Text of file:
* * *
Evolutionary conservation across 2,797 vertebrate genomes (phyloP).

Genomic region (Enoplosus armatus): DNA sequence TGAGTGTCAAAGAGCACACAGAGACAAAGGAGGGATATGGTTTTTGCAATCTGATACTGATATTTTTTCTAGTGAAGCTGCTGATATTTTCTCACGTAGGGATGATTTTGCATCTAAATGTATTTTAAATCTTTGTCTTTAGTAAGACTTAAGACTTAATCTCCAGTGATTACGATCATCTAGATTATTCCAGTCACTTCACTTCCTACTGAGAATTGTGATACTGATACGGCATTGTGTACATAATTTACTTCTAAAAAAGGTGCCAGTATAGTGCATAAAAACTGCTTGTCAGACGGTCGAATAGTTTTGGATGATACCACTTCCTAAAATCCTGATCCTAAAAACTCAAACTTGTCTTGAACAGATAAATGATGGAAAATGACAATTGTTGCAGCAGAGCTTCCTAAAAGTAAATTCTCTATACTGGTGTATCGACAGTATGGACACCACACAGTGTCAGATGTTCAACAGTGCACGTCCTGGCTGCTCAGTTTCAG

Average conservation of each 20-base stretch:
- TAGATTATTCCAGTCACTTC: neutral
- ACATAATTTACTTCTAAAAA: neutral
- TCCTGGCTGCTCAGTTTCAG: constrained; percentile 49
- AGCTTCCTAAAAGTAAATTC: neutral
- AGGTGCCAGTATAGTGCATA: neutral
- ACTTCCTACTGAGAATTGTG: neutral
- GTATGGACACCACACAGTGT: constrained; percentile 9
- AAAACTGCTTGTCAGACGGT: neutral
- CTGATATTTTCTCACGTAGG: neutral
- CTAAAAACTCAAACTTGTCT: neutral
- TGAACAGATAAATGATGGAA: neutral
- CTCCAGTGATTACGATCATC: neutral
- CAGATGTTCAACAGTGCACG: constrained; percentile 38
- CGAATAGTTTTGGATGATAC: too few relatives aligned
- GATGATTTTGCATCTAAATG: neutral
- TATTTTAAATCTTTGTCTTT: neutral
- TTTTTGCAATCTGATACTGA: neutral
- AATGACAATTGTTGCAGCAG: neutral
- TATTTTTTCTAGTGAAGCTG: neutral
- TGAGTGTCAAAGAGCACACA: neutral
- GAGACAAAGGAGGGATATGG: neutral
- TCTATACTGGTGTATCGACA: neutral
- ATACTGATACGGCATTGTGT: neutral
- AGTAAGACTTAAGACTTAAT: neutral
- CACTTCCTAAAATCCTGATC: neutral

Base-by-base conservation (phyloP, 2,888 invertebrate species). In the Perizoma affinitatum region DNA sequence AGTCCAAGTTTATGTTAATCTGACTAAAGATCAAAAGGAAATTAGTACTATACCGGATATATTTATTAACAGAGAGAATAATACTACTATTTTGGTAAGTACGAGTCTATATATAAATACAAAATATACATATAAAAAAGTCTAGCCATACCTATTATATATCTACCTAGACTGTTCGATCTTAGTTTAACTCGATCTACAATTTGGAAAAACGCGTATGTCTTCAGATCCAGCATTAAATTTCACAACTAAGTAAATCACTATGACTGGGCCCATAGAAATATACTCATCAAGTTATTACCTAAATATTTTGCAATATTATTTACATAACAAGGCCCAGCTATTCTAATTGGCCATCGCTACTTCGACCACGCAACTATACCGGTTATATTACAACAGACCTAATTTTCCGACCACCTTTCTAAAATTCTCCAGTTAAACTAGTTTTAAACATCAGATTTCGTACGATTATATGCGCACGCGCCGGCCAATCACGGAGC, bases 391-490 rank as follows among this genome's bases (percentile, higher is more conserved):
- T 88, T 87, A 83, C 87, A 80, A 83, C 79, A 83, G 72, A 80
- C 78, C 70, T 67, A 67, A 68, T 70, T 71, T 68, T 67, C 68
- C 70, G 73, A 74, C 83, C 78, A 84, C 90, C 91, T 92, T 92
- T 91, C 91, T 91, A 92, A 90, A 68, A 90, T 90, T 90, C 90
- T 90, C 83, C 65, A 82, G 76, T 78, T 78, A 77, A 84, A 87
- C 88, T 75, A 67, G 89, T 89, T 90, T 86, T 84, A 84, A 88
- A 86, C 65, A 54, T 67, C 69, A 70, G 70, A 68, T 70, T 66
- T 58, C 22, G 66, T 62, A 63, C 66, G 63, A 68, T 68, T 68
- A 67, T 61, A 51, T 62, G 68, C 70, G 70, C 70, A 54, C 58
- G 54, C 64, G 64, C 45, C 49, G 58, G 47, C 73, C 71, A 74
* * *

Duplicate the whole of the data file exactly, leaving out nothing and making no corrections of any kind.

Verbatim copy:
Evolutionary conservation across 2,797 vertebrate genomes (phyloP).

Genomic region (Enoplosus armatus): DNA sequence TGAGTGTCAAAGAGCACACAGAGACAAAGGAGGGATATGGTTTTTGCAATCTGATACTGATATTTTTTCTAGTGAAGCTGCTGATATTTTCTCACGTAGGGATGATTTTGCATCTAAATGTATTTTAAATCTTTGTCTTTAGTAAGACTTAAGACTTAATCTCCAGTGATTACGATCATCTAGATTATTCCAGTCACTTCACTTCCTACTGAGAATTGTGATACTGATACGGCATTGTGTACATAATTTACTTCTAAAAAAGGTGCCAGTATAGTGCATAAAAACTGCTTGTCAGACGGTCGAATAGTTTTGGATGATACCACTTCCTAAAATCCTGATCCTAAAAACTCAAACTTGTCTTGAACAGATAAATGATGGAAAATGACAATTGTTGCAGCAGAGCTTCCTAAAAGTAAATTCTCTATACTGGTGTATCGACAGTATGGACACCACACAGTGTCAGATGTTCAACAGTGCACGTCCTGGCTGCTCAGTTTCAG

Average conservation of each 20-base stretch:
- TAGATTATTCCAGTCACTTC: neutral
- ACATAATTTACTTCTAAAAA: neutral
- TCCTGGCTGCTCAGTTTCAG: constrained; percentile 49
- AGCTTCCTAAAAGTAAATTC: neutral
- AGGTGCCAGTATAGTGCATA: neutral
- ACTTCCTACTGAGAATTGTG: neutral
- GTATGGACACCACACAGTGT: constrained; percentile 9
- AAAACTGCTTGTCAGACGGT: neutral
- CTGATATTTTCTCACGTAGG: neutral
- CTAAAAACTCAAACTTGTCT: neutral
- TGAACAGATAAATGATGGAA: neutral
- CTCCAGTGATTACGATCATC: neutral
- CAGATGTTCAACAGTGCACG: constrained; percentile 38
- CGAATAGTTTTGGATGATAC: too few relatives aligned
- GATGATTTTGCATCTAAATG: neutral
- TATTTTAAATCTTTGTCTTT: neutral
- TTTTTGCAATCTGATACTGA: neutral
- AATGACAATTGTTGCAGCAG: neutral
- TATTTTTTCTAGTGAAGCTG: neutral
- TGAGTGTCAAAGAGCACACA: neutral
- GAGACAAAGGAGGGATATGG: neutral
- TCTATACTGGTGTATCGACA: neutral
- ATACTGATACGGCATTGTGT: neutral
- AGTAAGACTTAAGACTTAAT: neutral
- CACTTCCTAAAATCCTGATC: neutral

Base-by-base conservation (phyloP, 2,888 invertebrate species). In the Perizoma affinitatum region DNA sequence AGTCCAAGTTTATGTTAATCTGACTAAAGATCAAAAGGAAATTAGTACTATACCGGATATATTTATTAACAGAGAGAATAATACTACTATTTTGGTAAGTACGAGTCTATATATAAATACAAAATATACATATAAAAAAGTCTAGCCATACCTATTATATATCTACCTAGACTGTTCGATCTTAGTTTAACTCGATCTACAATTTGGAAAAACGCGTATGTCTTCAGATCCAGCATTAAATTTCACAACTAAGTAAATCACTATGACTGGGCCCATAGAAATATACTCATCAAGTTATTACCTAAATATTTTGCAATATTATTTACATAACAAGGCCCAGCTATTCTAATTGGCCATCGCTACTTCGACCACGCAACTATACCGGTTATATTACAACAGACCTAATTTTCCGACCACCTTTCTAAAATTCTCCAGTTAAACTAGTTTTAAACATCAGATTTCGTACGATTATATGCGCACGCGCCGGCCAATCACGGAGC, bases 391-490 rank as follows among this genome's bases (percentile, higher is more conserved):
- T 88, T 87, A 83, C 87, A 80, A 83, C 79, A 83, G 72, A 80
- C 78, C 70, T 67, A 67, A 68, T 70, T 71, T 68, T 67, C 68
- C 70, G 73, A 74, C 83, C 78, A 84, C 90, C 91, T 92, T 92
- T 91, C 91, T 91, A 92, A 90, A 68, A 90, T 90, T 90, C 90
- T 90, C 83, C 65, A 82, G 76, T 78, T 78, A 77, A 84, A 87
- C 88, T 75, A 67, G 89, T 89, T 90, T 86, T 84, A 84, A 88
- A 86, C 65, A 54, T 67, C 69, A 70, G 70, A 68, T 70, T 66
- T 58, C 22, G 66, T 62, A 63, C 66, G 63, A 68, T 68, T 68
- A 67, T 61, A 51, T 62, G 68, C 70, G 70, C 70, A 54, C 58
- G 54, C 64, G 64, C 45, C 49, G 58, G 47, C 73, C 71, A 74